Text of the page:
Frank Sinatra (Francis Albert Sinatra)
Early years Born in December 1915, Sinatra was the only child of Italian immigrants . Sinatra was raised Catholic. He left high school without graduating, having attended only 47 days before being expelled because of shouting and singing when not supposed to. His mother, known as Dolly, was influential in the neighborhood and in local Democratic Party circles, but also ran an illegal abortion business from her home; she was arrested several times . Sinatra's father served as a Fire Captain. During the Great Depression in North America, the mother provided ready pocket money to their son for outings with friends and fancy clothes. Sinatra then worked as a delivery boy and as a riveter . Sinatra began singing for tips at the age of eight, standing on top of the bar at a local nightclub. He began singing professionally as a teenager in the 1930s.
1935–40: Start of career, work with James and Dorsey Sinatra started his carrier in 1935 when his mother persuaded a local singing group, The Three Flashes, to let him join. They attracted 40,000 votes and won the first prize — a six month contract to perform on stage and radio across the United States. In June, Harry James hired Sinatra on a one year contract of $75 a week. It was with the James band that Sinatra released his first commercial record "From the Bottom of My Heart“. Harry James
1935–40: Start of career, work with James and Dorsey In November 1939, in a meeting at the Palmer House in Chicago, Sinatra was asked by bandleader Tommy Dorsey to join his band as a solo singer. Though Sinatra was still under contract with James, James recognized the opportunity Dorsey offered and graciously released Sinatra from his contract. Sinatra recognized his debt to James throughout his life and upon hearing of James's death in 1983, stated: "he [James] is the one that made it all possible." Tommy Dorsey
Sinatra and his admirers
1935–40: Start of career, work with James and Dorsey Sinatra left the Dorsey band late in 1942 in an incident that started rumors of Sinatra's involvement with the Mafia. A story appeared in the Hearst newspapers that mobster Sam Giancana coerced Dorsey to let Sinatra out of his contract for a few thousand dollars. This story was famously fictionalized in the movie The Godfather.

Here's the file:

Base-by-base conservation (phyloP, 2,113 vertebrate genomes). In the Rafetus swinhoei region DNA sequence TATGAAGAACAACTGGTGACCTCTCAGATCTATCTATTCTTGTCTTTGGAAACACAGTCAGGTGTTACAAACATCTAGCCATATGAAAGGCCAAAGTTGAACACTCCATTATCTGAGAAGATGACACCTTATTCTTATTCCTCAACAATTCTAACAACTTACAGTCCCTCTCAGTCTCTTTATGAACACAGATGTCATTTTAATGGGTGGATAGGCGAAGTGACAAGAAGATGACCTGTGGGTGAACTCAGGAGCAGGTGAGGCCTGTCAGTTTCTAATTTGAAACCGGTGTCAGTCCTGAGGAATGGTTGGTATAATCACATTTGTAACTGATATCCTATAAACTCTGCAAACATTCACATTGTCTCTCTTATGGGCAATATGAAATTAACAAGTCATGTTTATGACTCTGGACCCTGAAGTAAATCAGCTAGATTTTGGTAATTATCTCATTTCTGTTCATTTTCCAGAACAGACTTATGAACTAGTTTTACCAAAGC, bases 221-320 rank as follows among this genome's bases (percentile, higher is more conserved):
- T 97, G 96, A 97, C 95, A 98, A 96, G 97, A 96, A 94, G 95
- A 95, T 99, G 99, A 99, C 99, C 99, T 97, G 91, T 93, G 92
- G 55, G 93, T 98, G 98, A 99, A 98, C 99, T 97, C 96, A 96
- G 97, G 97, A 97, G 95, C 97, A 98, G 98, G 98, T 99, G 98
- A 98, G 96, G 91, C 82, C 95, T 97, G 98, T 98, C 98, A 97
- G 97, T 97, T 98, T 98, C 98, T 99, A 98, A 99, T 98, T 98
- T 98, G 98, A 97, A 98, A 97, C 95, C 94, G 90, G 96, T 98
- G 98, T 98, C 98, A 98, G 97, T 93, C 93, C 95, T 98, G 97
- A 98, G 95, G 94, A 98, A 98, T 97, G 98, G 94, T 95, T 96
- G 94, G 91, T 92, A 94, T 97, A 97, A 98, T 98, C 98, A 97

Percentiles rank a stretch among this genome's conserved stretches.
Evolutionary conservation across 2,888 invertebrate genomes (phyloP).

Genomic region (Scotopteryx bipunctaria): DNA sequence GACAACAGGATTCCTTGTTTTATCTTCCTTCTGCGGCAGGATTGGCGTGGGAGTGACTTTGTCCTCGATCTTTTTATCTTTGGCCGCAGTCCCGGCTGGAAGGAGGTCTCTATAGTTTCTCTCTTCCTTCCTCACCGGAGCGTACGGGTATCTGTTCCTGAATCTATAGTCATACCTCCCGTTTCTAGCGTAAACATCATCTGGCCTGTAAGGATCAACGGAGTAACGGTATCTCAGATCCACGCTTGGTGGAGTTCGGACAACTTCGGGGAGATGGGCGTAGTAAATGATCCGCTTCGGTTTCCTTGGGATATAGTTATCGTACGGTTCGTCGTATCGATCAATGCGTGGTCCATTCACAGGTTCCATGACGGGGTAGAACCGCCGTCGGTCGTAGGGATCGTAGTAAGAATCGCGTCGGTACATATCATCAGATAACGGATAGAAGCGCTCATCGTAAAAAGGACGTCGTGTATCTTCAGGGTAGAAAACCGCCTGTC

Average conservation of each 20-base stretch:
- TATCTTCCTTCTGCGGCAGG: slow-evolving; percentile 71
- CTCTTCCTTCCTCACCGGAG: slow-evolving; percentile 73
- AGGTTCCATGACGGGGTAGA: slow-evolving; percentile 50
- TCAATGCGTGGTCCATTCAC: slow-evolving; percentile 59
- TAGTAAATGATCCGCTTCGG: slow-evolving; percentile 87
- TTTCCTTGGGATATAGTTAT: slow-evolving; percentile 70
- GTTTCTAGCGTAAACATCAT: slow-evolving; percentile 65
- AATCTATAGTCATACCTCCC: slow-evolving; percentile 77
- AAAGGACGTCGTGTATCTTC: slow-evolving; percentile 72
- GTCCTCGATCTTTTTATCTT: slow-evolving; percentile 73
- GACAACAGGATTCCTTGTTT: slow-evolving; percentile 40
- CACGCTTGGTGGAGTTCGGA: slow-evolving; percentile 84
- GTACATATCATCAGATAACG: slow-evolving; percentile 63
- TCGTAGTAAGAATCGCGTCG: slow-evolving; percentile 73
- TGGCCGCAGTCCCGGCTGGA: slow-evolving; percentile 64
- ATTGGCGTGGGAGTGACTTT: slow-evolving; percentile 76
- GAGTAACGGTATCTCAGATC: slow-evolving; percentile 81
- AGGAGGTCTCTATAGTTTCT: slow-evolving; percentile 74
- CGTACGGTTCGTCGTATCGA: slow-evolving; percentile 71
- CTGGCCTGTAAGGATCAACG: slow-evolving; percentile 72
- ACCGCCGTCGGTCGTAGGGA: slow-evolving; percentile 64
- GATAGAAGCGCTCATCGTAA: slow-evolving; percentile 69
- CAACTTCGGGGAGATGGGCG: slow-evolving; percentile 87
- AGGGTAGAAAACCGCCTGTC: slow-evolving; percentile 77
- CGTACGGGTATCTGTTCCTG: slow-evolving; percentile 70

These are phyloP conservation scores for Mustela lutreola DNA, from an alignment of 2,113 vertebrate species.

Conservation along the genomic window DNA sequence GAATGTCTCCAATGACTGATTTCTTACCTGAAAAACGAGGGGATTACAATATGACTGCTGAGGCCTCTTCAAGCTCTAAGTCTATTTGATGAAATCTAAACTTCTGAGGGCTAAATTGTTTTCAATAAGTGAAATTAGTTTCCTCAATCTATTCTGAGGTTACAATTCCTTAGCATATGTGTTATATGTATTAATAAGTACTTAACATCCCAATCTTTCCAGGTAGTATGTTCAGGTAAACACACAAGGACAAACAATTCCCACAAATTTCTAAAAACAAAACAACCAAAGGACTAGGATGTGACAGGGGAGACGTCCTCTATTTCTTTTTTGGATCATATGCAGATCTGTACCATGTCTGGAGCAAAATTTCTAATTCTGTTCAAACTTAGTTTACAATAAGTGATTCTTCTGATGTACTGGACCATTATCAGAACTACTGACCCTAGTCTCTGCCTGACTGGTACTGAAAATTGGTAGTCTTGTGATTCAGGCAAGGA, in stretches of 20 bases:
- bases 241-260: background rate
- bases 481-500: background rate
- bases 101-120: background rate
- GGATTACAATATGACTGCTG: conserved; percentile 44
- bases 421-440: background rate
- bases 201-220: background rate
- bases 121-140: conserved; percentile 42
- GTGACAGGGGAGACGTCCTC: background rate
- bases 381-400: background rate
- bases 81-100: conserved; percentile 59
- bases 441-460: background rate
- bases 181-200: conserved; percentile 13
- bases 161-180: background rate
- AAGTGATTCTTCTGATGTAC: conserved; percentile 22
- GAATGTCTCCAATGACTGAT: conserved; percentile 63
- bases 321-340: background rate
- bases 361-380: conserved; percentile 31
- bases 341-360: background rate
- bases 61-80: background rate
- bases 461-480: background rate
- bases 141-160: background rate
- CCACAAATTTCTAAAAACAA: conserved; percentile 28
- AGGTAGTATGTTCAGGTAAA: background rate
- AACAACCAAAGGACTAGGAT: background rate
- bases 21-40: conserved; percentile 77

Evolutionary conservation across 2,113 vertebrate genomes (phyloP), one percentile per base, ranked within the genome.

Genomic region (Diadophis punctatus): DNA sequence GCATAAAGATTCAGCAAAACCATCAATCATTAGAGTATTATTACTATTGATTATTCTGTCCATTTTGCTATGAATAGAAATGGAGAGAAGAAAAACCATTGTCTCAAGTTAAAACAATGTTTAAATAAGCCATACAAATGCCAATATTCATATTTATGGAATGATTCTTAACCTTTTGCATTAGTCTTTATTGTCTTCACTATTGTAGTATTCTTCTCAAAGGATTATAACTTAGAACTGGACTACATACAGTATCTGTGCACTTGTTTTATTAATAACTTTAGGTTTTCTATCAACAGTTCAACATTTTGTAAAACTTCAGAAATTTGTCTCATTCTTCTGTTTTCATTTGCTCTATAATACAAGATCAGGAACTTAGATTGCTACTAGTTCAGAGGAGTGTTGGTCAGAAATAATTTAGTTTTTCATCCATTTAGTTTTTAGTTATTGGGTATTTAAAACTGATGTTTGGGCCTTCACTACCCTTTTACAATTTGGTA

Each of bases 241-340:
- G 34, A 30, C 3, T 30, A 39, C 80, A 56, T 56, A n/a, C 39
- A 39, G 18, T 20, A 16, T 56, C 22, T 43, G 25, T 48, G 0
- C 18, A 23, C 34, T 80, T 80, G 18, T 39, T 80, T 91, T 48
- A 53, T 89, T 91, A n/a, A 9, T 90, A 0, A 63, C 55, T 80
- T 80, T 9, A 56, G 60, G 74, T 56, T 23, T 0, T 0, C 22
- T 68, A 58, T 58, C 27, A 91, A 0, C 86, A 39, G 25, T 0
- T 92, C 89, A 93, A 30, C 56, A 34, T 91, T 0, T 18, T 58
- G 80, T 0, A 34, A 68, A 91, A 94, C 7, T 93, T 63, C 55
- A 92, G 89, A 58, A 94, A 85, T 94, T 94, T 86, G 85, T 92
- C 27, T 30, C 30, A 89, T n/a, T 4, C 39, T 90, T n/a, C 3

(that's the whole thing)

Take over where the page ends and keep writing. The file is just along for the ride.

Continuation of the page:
1940–50: Sinatramania Sinatra was at the top of the male singer polls in the magazines. His appeal to teenage girls revealed a whole new audience for popular music, which had been recorded mainly for adults up to that time. In 1942, Sinatra opened at the Paramount Theater in New York.
1940–50: Sinatramania and decline of career The role and performance in a drama From Here to Eternity (1953) marked a turnaround in Sinatra's career: after several years of critical and commercial decline, becoming an Oscar-winning actor helped him regain his position as the top recording artist in the world.
From Here to Eternity (1953)
Sinatra's first live album, Sinatra at the Sands, was recorded during January and February 1966. With Sinatra in mind, singer-songwriter Paul Anka wrote the song "My Way“. "My Way" would, ironically, become more closely identified with him than any other song over his seven decades as a singer even though he reputedly did not care for it.
In 1971 at a concert in Hollywood at the age of 55, Sinatra announced that he was retiring, bringing to an end his 36-year career in show business. Three years later Sinatra returned to Las Vegas, performing at Caesar's Palace. Back in Las Vegas, while celebrating 40 years in show business and his 64th birthday, he was awarded the Grammy Trustees Award during a party at Caesar's Palace.
In 1995, to mark Sinatra's 80th birthday, the Empire State Building glowed blue. A star-studded birthday tribute, Sinatra: 80 Years My Way, was held at the Shrine Auditorium in Los Angeles. It was Sinatra's last televised appearance.
Private life Sinatra had three children, Nancy, Frank Jr., and Tina, all with his first wife, Nancy Barbato (married 1939-1951). He was married three more times, to actresses Ava Gardner (1951–1957) and Mia Farrow (1966–1968) and finally to Barbara Marx (married 1976), to whom he was still married at his death.
On a movie set with Tina, Frank Jr. and Nancy.
At home with one of many dogs.
With a daughter Nancy and a dog Butch.